Format

Send to

Choose Destination
Neuron. 2018 Jan 3;97(1):231-247.e7. doi: 10.1016/j.neuron.2017.11.039. Epub 2017 Dec 21.

Morphometric Similarity Networks Detect Microscale Cortical Organization and Predict Inter-Individual Cognitive Variation.

Author information

1
University of Cambridge, Department of Psychiatry, Cambridge CB2 0SZ, UK; Developmental Neurogenomics Unit, National Institute of Mental Health, Bethesda, MD 20892, USA. Electronic address: jakob.seidlitz@nih.gov.
2
University of Cambridge, Department of Psychiatry, Cambridge CB2 0SZ, UK.
3
Developmental Neurogenomics Unit, National Institute of Mental Health, Bethesda, MD 20892, USA.
4
Laboratory of Brain and Cognition, National Institute of Mental Health, Bethesda, MD 20892, USA.
5
Laboratory of Neuropsychology, National Institute of Mental Health, Bethesda, MD 20892, USA; Neurophysiology Imaging Facility, National Institute of Mental Health, National Institute of Neurological Disorders and Stroke, National Eye Institute, Bethesda, MD 20892, USA.
6
Research Department of Clinical, Educational and Health Psychology, University College London, London WC1E 6BT, UK.
7
Wellcome Trust Centre for Neuroimaging, UCL Institute of Neurology, University College London, London WC1N 3BG, UK; Max Planck UCL Centre for Computational Psychiatry and Ageing Research, London WC1B 5EH, UK.
8
University of Cambridge, Department of Psychiatry, Cambridge CB2 0SZ, UK; Cambridgeshire and Peterborough NHS Foundation Trust, Huntingdon PE29 3RJ, UK.
9
University of Cambridge, Department of Psychiatry, Cambridge CB2 0SZ, UK; Cambridgeshire and Peterborough NHS Foundation Trust, Huntingdon PE29 3RJ, UK; ImmunoPsychiatry, Immuno-Inflammation Therapeutic Area Unit, GlaxoSmithKline R&D, Stevenage SG1 2NY, UK.

Abstract

Macroscopic cortical networks are important for cognitive function, but it remains challenging to construct anatomically plausible individual structural connectomes from human neuroimaging. We introduce a new technique for cortical network mapping based on inter-regional similarity of multiple morphometric parameters measured using multimodal MRI. In three cohorts (two human, one macaque), we find that the resulting morphometric similarity networks (MSNs) have a complex topological organization comprising modules and high-degree hubs. Human MSN modules recapitulate known cortical cytoarchitectonic divisions, and greater inter-regional morphometric similarity was associated with stronger inter-regional co-expression of genes enriched for neuronal terms. Comparing macaque MSNs with tract-tracing data confirmed that morphometric similarity was related to axonal connectivity. Finally, variation in the degree of human MSN nodes accounted for about 40% of between-subject variability in IQ. Morphometric similarity mapping provides a novel, robust, and biologically plausible approach to understanding how human cortical networks underpin individual differences in psychological functions.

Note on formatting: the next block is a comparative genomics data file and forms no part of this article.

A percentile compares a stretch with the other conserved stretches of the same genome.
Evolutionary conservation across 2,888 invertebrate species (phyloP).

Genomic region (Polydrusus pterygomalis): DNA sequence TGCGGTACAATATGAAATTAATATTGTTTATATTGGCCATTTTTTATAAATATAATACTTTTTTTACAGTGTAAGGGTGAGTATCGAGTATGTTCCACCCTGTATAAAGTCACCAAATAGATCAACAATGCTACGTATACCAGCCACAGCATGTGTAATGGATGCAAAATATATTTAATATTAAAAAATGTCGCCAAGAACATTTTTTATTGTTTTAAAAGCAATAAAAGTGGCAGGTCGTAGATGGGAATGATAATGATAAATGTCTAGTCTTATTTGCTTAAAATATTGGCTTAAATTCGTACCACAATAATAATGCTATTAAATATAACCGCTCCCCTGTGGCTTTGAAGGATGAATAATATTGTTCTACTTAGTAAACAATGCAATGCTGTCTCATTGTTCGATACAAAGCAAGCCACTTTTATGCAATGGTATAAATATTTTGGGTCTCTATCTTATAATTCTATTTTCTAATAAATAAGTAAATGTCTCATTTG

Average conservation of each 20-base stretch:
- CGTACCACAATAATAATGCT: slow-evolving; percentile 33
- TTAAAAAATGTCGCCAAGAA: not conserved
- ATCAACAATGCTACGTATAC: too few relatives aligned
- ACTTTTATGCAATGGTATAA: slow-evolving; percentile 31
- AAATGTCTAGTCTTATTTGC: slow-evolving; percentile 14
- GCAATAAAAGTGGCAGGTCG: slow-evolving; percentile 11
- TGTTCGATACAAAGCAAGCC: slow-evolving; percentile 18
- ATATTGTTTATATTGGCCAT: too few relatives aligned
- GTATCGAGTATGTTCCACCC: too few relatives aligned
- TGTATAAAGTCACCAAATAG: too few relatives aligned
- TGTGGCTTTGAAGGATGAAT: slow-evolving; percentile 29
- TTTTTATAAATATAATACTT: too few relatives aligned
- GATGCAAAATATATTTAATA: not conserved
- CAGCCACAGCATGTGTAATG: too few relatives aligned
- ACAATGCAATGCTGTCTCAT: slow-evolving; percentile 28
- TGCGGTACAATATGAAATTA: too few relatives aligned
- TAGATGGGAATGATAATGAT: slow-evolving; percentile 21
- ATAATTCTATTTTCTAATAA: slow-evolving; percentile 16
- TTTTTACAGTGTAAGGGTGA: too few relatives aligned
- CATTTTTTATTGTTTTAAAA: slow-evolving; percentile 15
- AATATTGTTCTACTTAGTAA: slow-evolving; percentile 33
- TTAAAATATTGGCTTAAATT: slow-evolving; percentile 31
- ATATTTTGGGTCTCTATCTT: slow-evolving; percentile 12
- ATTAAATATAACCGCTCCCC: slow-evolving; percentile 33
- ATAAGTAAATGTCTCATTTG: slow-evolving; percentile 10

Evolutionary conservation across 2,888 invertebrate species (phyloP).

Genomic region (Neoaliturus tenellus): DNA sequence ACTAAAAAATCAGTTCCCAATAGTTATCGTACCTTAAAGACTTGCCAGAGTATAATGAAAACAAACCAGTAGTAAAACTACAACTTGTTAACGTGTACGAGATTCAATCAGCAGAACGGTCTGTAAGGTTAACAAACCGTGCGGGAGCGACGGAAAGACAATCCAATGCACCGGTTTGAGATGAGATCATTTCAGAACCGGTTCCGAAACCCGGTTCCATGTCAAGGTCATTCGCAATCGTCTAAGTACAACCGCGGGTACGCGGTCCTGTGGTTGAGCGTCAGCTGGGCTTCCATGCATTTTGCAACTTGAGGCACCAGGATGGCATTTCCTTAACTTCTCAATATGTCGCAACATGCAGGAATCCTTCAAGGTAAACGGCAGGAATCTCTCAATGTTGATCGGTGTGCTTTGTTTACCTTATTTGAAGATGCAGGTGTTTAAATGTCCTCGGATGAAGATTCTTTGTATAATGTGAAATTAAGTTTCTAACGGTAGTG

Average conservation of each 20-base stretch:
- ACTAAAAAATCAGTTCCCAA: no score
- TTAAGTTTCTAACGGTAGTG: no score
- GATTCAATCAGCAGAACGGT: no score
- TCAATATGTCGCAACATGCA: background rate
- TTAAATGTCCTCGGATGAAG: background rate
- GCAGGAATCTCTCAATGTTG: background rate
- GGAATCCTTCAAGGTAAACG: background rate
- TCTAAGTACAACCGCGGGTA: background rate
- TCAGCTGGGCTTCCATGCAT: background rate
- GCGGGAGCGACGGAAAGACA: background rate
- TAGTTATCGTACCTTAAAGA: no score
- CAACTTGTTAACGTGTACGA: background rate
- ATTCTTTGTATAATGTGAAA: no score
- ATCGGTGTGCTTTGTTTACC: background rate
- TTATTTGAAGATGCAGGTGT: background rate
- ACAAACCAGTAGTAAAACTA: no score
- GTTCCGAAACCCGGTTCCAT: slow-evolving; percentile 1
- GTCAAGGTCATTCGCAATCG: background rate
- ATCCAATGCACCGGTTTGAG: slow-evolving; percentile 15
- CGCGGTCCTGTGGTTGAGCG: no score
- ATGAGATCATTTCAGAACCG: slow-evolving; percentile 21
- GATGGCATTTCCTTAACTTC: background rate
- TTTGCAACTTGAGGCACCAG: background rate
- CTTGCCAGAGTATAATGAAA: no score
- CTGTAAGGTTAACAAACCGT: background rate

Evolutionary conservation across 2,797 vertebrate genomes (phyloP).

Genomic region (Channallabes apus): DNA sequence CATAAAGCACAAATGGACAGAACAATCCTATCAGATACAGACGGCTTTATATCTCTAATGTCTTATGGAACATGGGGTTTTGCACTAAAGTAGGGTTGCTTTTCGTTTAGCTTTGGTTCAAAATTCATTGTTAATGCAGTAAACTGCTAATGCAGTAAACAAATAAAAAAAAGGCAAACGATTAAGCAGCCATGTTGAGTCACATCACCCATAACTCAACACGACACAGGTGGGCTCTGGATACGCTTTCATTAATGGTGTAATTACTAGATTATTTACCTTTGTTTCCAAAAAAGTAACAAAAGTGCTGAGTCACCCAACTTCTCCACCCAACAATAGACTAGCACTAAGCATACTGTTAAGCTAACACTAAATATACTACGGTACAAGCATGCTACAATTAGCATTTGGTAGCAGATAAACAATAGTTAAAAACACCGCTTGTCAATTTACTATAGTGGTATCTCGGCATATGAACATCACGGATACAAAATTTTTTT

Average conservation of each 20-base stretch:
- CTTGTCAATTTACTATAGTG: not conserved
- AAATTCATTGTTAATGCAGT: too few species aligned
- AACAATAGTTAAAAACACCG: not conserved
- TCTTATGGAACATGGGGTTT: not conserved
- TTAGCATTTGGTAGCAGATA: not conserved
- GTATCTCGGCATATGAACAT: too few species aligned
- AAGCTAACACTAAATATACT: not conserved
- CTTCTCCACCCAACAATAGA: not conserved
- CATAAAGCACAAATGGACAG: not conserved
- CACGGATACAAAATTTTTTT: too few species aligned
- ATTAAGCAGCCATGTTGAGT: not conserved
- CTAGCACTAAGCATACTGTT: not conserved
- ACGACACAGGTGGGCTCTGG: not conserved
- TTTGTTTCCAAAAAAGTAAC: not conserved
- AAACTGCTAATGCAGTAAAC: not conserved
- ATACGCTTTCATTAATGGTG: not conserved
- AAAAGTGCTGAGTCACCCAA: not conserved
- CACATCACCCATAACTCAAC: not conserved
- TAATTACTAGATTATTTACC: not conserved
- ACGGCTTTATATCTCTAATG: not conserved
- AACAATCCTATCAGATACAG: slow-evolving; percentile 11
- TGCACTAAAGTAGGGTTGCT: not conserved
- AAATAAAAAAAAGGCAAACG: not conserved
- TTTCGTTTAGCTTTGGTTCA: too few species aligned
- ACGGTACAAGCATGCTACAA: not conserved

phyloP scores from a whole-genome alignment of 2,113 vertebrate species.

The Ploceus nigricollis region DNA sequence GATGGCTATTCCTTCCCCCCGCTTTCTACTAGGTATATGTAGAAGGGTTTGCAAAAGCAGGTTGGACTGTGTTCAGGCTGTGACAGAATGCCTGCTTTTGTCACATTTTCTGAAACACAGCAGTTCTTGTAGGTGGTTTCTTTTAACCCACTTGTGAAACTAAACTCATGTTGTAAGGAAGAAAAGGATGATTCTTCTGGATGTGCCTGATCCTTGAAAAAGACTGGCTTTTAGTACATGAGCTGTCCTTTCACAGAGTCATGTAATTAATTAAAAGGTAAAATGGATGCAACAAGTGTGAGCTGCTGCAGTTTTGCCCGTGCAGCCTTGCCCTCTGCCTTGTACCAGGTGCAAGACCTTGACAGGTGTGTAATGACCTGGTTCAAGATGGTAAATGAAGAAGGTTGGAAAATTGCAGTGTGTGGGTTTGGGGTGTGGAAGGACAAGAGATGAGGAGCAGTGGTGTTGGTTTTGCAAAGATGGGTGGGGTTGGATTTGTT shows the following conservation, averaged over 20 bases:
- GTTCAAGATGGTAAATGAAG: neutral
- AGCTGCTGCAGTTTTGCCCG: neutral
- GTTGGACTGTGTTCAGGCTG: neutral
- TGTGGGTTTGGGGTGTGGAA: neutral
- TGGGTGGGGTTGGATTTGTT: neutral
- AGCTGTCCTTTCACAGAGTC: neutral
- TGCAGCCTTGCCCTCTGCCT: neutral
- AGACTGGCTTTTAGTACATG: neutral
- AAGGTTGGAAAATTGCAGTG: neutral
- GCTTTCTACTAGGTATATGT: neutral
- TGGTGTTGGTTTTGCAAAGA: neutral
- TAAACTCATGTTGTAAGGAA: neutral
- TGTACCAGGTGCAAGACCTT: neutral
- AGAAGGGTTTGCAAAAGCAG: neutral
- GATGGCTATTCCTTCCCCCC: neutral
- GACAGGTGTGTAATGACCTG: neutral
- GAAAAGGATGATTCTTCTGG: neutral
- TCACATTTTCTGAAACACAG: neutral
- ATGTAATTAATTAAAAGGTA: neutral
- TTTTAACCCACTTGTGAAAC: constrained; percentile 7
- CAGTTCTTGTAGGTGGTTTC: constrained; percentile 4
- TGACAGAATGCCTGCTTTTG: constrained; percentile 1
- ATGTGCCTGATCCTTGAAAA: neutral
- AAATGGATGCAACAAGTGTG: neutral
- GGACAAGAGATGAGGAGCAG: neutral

KEYWORDS:

IQ; MRI; connectome; cross-species; cytoarchitecture; gene expression; macaque; morphology; multi-modal

PMID:
29276055
PMCID:
PMC5763517
DOI:
10.1016/j.neuron.2017.11.039
[Indexed for MEDLINE]
Free PMC Article

Supplemental Content

Full text links

Icon for Elsevier Science Icon for PubMed Central
Loading ...
Support Center